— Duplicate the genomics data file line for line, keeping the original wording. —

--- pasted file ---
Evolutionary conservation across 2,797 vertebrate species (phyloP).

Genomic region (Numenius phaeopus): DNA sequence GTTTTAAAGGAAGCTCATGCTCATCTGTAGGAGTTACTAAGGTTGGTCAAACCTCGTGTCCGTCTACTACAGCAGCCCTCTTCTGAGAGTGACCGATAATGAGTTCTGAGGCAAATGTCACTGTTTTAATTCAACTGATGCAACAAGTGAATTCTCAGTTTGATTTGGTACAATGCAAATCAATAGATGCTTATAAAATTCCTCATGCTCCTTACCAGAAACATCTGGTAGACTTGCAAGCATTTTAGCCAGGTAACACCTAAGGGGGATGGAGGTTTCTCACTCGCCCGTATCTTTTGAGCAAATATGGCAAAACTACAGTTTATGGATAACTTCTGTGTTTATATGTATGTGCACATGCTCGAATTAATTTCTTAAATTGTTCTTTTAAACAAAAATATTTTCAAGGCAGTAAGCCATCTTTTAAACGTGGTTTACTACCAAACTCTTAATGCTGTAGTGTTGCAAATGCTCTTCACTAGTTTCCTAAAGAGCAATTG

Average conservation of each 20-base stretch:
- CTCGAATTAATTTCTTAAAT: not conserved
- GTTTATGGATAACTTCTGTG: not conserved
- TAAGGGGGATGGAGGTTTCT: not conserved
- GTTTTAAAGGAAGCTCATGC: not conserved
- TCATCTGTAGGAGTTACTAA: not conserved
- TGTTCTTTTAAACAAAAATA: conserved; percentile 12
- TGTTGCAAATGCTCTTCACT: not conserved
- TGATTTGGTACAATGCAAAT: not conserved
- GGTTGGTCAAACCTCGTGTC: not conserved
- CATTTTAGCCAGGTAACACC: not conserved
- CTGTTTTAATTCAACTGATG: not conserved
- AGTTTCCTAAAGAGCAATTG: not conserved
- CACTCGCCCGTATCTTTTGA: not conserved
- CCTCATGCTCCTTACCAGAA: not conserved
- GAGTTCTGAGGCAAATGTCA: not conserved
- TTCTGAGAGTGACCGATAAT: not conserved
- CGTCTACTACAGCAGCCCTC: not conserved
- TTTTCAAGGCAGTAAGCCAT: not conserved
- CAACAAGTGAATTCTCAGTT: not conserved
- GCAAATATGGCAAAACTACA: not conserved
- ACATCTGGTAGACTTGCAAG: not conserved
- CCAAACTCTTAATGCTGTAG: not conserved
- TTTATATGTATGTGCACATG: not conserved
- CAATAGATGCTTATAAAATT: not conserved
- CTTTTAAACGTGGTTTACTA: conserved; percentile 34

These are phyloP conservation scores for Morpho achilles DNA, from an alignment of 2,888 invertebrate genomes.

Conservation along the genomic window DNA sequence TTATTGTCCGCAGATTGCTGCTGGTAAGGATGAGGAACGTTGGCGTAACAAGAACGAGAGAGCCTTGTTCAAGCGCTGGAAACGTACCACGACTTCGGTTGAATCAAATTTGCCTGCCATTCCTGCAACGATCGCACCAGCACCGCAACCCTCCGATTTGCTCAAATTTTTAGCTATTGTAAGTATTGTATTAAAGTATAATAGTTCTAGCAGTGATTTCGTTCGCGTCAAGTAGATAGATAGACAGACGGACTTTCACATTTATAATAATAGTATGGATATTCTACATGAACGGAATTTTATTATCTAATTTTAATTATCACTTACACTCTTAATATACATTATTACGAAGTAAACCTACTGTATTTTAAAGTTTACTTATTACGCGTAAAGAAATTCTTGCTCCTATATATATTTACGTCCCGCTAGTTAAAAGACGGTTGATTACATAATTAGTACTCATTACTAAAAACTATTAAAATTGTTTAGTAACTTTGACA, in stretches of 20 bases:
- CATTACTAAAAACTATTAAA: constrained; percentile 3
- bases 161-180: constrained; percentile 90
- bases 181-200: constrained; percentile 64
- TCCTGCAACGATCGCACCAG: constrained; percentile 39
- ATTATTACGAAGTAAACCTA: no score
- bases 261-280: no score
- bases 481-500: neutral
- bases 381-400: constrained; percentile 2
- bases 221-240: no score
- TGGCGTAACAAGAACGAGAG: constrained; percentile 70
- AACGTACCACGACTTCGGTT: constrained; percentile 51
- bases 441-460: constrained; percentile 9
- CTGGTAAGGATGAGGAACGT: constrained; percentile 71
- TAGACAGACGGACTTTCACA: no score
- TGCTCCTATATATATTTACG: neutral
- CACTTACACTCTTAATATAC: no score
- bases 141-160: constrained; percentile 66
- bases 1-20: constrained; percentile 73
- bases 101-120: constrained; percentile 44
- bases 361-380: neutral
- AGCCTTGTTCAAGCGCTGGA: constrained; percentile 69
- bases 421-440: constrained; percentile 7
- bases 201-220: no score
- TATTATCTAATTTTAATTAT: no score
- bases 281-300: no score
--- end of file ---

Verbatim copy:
Evolutionary conservation across 2,797 vertebrate species (phyloP).

Genomic region (Numenius phaeopus): DNA sequence GTTTTAAAGGAAGCTCATGCTCATCTGTAGGAGTTACTAAGGTTGGTCAAACCTCGTGTCCGTCTACTACAGCAGCCCTCTTCTGAGAGTGACCGATAATGAGTTCTGAGGCAAATGTCACTGTTTTAATTCAACTGATGCAACAAGTGAATTCTCAGTTTGATTTGGTACAATGCAAATCAATAGATGCTTATAAAATTCCTCATGCTCCTTACCAGAAACATCTGGTAGACTTGCAAGCATTTTAGCCAGGTAACACCTAAGGGGGATGGAGGTTTCTCACTCGCCCGTATCTTTTGAGCAAATATGGCAAAACTACAGTTTATGGATAACTTCTGTGTTTATATGTATGTGCACATGCTCGAATTAATTTCTTAAATTGTTCTTTTAAACAAAAATATTTTCAAGGCAGTAAGCCATCTTTTAAACGTGGTTTACTACCAAACTCTTAATGCTGTAGTGTTGCAAATGCTCTTCACTAGTTTCCTAAAGAGCAATTG

Average conservation of each 20-base stretch:
- CTCGAATTAATTTCTTAAAT: not conserved
- GTTTATGGATAACTTCTGTG: not conserved
- TAAGGGGGATGGAGGTTTCT: not conserved
- GTTTTAAAGGAAGCTCATGC: not conserved
- TCATCTGTAGGAGTTACTAA: not conserved
- TGTTCTTTTAAACAAAAATA: conserved; percentile 12
- TGTTGCAAATGCTCTTCACT: not conserved
- TGATTTGGTACAATGCAAAT: not conserved
- GGTTGGTCAAACCTCGTGTC: not conserved
- CATTTTAGCCAGGTAACACC: not conserved
- CTGTTTTAATTCAACTGATG: not conserved
- AGTTTCCTAAAGAGCAATTG: not conserved
- CACTCGCCCGTATCTTTTGA: not conserved
- CCTCATGCTCCTTACCAGAA: not conserved
- GAGTTCTGAGGCAAATGTCA: not conserved
- TTCTGAGAGTGACCGATAAT: not conserved
- CGTCTACTACAGCAGCCCTC: not conserved
- TTTTCAAGGCAGTAAGCCAT: not conserved
- CAACAAGTGAATTCTCAGTT: not conserved
- GCAAATATGGCAAAACTACA: not conserved
- ACATCTGGTAGACTTGCAAG: not conserved
- CCAAACTCTTAATGCTGTAG: not conserved
- TTTATATGTATGTGCACATG: not conserved
- CAATAGATGCTTATAAAATT: not conserved
- CTTTTAAACGTGGTTTACTA: conserved; percentile 34

These are phyloP conservation scores for Morpho achilles DNA, from an alignment of 2,888 invertebrate genomes.

Conservation along the genomic window DNA sequence TTATTGTCCGCAGATTGCTGCTGGTAAGGATGAGGAACGTTGGCGTAACAAGAACGAGAGAGCCTTGTTCAAGCGCTGGAAACGTACCACGACTTCGGTTGAATCAAATTTGCCTGCCATTCCTGCAACGATCGCACCAGCACCGCAACCCTCCGATTTGCTCAAATTTTTAGCTATTGTAAGTATTGTATTAAAGTATAATAGTTCTAGCAGTGATTTCGTTCGCGTCAAGTAGATAGATAGACAGACGGACTTTCACATTTATAATAATAGTATGGATATTCTACATGAACGGAATTTTATTATCTAATTTTAATTATCACTTACACTCTTAATATACATTATTACGAAGTAAACCTACTGTATTTTAAAGTTTACTTATTACGCGTAAAGAAATTCTTGCTCCTATATATATTTACGTCCCGCTAGTTAAAAGACGGTTGATTACATAATTAGTACTCATTACTAAAAACTATTAAAATTGTTTAGTAACTTTGACA, in stretches of 20 bases:
- CATTACTAAAAACTATTAAA: constrained; percentile 3
- bases 161-180: constrained; percentile 90
- bases 181-200: constrained; percentile 64
- TCCTGCAACGATCGCACCAG: constrained; percentile 39
- ATTATTACGAAGTAAACCTA: no score
- bases 261-280: no score
- bases 481-500: neutral
- bases 381-400: constrained; percentile 2
- bases 221-240: no score
- TGGCGTAACAAGAACGAGAG: constrained; percentile 70
- AACGTACCACGACTTCGGTT: constrained; percentile 51
- bases 441-460: constrained; percentile 9
- CTGGTAAGGATGAGGAACGT: constrained; percentile 71
- TAGACAGACGGACTTTCACA: no score
- TGCTCCTATATATATTTACG: neutral
- CACTTACACTCTTAATATAC: no score
- bases 141-160: constrained; percentile 66
- bases 1-20: constrained; percentile 73
- bases 101-120: constrained; percentile 44
- bases 361-380: neutral
- AGCCTTGTTCAAGCGCTGGA: constrained; percentile 69
- bases 421-440: constrained; percentile 7
- bases 201-220: no score
- TATTATCTAATTTTAATTAT: no score
- bases 281-300: no score